No one in Brussels wants to say it out loud, but Viktor Orbán is winning the migration debate.
The Hungarian prime minister may be much maligned in European capitals for his anti-immigrant rhetoric, his opposition to the EU’s refugee relocation policy, and for building a border fence.
But look closely at how EU leaders now talk about the issue and the policies they’ve adopted since the 2015 crisis, and it’s clear Orbán’s preference for interdiction over integration has somehow prevailed.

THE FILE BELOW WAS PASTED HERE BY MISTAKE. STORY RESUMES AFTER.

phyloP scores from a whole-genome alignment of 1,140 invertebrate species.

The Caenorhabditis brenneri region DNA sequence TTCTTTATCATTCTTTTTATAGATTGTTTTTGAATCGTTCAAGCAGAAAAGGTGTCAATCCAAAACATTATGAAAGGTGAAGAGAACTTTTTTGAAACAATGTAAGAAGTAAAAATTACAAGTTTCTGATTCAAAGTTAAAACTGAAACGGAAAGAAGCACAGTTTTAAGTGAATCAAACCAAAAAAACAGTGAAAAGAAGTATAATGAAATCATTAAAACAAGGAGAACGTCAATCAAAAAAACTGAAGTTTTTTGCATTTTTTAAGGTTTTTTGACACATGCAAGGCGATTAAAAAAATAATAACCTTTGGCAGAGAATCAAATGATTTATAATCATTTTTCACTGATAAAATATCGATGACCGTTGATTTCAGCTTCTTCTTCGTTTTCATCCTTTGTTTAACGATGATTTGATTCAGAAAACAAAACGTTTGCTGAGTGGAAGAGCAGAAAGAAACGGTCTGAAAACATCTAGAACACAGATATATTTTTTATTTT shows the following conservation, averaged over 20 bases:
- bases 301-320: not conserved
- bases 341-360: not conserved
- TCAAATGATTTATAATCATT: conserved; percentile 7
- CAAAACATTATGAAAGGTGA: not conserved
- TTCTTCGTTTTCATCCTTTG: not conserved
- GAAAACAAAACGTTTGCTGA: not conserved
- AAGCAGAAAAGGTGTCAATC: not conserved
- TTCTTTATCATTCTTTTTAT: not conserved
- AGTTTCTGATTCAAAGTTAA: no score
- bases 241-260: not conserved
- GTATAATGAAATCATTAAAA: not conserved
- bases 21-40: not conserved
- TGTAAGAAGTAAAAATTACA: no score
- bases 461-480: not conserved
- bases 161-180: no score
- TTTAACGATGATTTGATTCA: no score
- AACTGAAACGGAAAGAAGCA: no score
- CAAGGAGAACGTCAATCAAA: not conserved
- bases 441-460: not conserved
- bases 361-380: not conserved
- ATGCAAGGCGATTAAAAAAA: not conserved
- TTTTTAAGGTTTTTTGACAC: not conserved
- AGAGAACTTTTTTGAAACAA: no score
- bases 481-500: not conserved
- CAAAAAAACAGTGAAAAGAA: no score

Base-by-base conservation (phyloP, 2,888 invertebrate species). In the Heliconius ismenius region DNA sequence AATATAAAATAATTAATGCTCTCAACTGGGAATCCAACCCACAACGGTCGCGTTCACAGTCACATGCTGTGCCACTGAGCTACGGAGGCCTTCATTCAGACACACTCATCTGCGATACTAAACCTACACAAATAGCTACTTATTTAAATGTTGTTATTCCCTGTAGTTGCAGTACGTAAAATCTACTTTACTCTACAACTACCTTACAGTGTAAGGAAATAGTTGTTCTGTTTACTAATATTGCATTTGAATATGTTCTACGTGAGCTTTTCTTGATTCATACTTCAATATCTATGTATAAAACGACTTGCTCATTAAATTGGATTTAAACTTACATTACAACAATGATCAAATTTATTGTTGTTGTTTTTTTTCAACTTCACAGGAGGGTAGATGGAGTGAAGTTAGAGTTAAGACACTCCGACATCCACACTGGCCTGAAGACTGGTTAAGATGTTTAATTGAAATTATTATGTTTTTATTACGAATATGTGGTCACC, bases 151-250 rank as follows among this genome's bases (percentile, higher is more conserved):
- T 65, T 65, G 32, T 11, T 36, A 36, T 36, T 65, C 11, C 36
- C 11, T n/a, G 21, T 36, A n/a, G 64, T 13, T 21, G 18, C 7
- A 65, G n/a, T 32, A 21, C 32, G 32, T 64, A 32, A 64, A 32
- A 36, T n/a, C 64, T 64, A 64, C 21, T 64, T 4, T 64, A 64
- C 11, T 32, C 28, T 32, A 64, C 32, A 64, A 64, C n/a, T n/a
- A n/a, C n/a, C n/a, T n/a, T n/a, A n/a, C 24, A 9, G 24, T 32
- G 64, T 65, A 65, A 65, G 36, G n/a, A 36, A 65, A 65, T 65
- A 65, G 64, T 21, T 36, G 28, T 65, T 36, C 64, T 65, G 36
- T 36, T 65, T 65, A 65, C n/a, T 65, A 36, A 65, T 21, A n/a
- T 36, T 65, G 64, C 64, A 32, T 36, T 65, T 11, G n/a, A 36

There was an echo of Orbán’s long-standing call for tougher border controls in Commission President Jean-Claude Juncker’s claim in his State of the Union speech this week that “We are now protecting Europe’s external borders more effectively.”
At other points in the speech, it could easily have been the Hungarian premier speaking, as Juncker emphasized efforts to stop migrants before they leave Africa and return those who reach Europe’s shores. “When it comes to returns: People who have no right to stay in Europe must be returned to their countries of origin,” said Juncker.
While Hungary and Slovakia recently lost their fight against the EU’s relocation scheme at the European Court of Justice, the facts on the ground show that the legal victory for Brussels was hollow…